- In the June quarter, residential construction costs increased 1.4 per cent, outpacing the Consumer Price Index (CPI) of 0.8 per cent for the same period
- The most recent Cordell Housing Index Price (CHIP) findings indicate a 3.9 per cent annual growth rate and the highest quarterly shift since 2014
- Widespread demand in the home building sector, as well as a scarcity of supplies such as wood, PVC pipes and fittings have contributed to rising costs
- Queensland’s CHIP index rose 1.4 per cent in the third quarter, bringing the annual growth rate to 4.7 per cent, the highest in Australia.
In the three months leading up to the end of June 2021 CoreLogic’s national measure of home building costs increased by 1.4 per cent, surpassing the Consumer Price Index’s (CPI) 0.8 per cent gain.
The most recent Cordell Housing Index Price (CHIP) findings indicate a 3.9 per cent annual growth rate and the highest quarterly shift since the third quarter of 2014 when residential construction costs climbed 1.5 per cent.
Widespread demand in the home building sector — as well as a scarcity of supplies such as wood, PVC pipes and fittings — have all contributed to rising costs, which show no signs of abating in the near future.
Monthly housing approvals in Australia decreased 6.7 per cent in seasonally adjusted terms in June, following a 7.6 per cent drop in May.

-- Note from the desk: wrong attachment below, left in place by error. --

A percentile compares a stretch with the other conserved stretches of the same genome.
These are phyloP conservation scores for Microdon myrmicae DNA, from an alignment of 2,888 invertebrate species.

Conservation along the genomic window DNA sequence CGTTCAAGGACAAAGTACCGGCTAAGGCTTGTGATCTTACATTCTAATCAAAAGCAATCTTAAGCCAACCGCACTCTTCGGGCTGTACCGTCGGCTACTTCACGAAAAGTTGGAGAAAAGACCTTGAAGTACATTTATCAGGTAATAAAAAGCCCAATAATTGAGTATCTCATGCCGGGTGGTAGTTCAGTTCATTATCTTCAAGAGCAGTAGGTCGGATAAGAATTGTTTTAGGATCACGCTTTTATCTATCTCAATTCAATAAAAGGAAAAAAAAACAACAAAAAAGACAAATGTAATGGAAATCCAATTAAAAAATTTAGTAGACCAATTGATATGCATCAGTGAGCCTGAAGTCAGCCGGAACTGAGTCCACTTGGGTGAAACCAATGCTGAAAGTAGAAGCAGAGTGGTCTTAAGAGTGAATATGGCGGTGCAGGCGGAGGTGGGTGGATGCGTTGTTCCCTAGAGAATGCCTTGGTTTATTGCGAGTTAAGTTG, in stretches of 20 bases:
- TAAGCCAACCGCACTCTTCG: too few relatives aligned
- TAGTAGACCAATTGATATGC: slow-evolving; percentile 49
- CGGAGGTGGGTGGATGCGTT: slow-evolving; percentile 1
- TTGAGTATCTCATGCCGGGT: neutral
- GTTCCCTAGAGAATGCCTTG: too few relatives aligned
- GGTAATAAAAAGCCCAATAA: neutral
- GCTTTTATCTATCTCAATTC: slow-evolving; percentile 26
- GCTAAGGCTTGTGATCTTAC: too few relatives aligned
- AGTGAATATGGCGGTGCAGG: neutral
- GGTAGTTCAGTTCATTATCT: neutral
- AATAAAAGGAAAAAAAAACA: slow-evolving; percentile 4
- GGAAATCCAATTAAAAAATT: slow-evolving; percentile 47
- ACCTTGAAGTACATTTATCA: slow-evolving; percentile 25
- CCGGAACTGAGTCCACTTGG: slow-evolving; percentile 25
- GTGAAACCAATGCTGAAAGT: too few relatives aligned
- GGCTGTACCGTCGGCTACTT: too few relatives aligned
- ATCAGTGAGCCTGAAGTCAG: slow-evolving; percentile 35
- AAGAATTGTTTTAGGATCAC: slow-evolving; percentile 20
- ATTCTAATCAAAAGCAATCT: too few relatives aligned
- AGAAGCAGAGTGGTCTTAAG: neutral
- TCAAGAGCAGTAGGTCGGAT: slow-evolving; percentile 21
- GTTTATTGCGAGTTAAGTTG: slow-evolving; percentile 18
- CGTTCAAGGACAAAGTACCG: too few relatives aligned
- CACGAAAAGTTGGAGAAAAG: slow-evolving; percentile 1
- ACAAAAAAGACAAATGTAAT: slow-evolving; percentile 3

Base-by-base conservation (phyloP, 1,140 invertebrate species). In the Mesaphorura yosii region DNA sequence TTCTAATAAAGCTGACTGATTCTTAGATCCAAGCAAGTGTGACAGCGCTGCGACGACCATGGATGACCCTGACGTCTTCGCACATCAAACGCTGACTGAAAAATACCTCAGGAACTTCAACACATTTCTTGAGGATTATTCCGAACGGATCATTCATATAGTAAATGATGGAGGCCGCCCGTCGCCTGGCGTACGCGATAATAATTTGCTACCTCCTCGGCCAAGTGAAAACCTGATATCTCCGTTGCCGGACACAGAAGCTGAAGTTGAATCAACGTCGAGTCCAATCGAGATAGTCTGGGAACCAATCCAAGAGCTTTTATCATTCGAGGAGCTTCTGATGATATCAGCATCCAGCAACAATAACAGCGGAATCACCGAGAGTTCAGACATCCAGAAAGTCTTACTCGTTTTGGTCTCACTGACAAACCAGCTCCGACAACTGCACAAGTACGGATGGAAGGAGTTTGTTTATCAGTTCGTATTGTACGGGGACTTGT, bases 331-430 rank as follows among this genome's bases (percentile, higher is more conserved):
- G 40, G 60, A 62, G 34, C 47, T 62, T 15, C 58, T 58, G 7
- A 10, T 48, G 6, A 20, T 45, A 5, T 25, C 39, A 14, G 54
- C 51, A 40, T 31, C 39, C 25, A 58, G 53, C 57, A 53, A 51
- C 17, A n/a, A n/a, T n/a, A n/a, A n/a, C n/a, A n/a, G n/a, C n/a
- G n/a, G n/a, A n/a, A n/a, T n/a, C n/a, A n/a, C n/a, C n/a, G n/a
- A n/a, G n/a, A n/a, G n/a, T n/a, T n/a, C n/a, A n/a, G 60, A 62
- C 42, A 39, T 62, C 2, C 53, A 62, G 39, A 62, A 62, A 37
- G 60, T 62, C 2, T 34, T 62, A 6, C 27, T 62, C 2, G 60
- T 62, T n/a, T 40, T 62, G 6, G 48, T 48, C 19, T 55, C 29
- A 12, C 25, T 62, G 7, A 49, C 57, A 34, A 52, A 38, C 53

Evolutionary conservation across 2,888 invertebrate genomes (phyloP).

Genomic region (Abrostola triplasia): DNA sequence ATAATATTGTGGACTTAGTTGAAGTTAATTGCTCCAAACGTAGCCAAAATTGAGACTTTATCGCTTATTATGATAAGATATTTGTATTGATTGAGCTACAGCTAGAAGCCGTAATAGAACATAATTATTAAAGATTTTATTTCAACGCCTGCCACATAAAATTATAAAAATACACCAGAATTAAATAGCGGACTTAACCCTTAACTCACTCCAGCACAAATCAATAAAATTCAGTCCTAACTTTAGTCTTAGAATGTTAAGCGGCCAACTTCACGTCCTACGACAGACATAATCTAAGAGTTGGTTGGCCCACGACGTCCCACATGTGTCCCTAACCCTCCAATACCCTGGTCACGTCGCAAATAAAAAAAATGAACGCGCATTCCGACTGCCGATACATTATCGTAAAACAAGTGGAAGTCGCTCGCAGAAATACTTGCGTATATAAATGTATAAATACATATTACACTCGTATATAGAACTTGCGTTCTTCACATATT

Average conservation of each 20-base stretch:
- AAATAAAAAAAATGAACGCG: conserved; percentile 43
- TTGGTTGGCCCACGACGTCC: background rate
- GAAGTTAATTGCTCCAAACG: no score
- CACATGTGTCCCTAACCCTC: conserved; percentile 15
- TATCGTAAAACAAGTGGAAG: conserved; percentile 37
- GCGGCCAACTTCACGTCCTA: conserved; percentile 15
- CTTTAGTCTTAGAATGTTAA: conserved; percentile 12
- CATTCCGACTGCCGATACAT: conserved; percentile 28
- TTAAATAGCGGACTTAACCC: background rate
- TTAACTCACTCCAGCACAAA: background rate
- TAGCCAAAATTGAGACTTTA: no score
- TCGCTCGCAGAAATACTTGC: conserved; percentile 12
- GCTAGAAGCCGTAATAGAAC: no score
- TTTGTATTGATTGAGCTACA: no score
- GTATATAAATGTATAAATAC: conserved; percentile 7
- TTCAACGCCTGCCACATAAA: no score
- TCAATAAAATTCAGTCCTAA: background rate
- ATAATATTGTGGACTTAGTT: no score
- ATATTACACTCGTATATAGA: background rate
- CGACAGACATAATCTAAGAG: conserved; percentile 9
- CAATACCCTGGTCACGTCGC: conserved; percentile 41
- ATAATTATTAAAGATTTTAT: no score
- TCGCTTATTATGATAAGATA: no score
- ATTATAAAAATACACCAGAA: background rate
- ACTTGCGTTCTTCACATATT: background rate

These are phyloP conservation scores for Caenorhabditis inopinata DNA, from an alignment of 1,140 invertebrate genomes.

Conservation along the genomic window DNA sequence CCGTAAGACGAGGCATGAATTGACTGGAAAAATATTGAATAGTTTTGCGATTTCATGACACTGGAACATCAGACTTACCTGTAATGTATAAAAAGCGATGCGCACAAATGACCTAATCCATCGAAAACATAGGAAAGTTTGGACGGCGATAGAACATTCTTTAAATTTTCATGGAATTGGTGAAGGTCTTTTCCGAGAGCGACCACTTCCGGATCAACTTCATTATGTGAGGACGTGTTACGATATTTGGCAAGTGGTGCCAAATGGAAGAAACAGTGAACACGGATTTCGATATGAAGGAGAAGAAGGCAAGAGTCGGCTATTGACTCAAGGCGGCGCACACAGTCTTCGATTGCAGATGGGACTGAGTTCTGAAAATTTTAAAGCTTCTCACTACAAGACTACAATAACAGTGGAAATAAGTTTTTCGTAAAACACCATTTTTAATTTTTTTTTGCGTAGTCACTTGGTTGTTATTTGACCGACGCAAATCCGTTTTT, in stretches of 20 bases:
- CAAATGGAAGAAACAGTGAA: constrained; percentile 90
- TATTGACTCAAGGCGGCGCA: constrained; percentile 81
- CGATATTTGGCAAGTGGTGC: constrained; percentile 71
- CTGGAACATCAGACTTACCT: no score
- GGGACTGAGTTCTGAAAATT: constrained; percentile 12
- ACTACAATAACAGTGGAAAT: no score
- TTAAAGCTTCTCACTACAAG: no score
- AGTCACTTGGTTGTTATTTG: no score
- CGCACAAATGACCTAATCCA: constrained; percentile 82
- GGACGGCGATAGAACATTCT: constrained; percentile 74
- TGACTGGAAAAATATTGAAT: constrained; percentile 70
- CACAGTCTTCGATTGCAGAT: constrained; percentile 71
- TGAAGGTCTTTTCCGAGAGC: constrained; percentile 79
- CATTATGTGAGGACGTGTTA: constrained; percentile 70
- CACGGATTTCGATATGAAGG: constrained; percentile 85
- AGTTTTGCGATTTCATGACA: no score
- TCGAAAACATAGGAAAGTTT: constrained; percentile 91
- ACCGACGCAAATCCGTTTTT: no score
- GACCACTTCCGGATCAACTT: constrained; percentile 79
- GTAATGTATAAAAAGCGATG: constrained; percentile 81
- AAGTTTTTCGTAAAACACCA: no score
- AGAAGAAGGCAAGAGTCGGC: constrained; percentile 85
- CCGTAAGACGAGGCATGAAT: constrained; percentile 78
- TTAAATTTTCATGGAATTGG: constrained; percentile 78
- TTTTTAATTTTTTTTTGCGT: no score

According to seasonally adjusted dwelling approval statistics from the Australian Bureau of Statistics, the pipeline of approvals peaked in March after consecutive increases of 19.1 per cent in February and 16 per cent in March.
In seasonally adjusted terms, total housing approvals in the 2020-21 fiscal year were 27.3 per cent greater than in the 2019-20 fiscal year. This was fuelled by a 42.8 per cent increase in private sector home approvals in 2020-21 compared to 2019-20.
After falling by 1.6 per cent in the three months to February, employment in the construction industry, which employs roughly 8.8 per cent of Australia’s total workforce, climbed by 0.3 per cent in the three months to May 2021.
CoreLogic research director Tim Lawless said the construction sector was currently working through the early stages of what was set to be an extended period of heightened construction activity.
“The substantial pipeline of residential construction work is likely to keep both building materials and trades in short supply for an extended period of time,” he said.
“I think we can expect housing construction costs to rise more significantly over the coming year as supply chains grapple with ongoing shortages. Higher construction costs will inevitably flow through to higher costs for new homes and renovations.”
Queensland’s CHIP index rose 1.4 per cent in the third quarter, bringing the annual growth rate to 4.7 per cent, the highest in Australia, while in Western Australia costs climbed by 1.4 per cent, the highest rate of increase in construction costs since December 2015.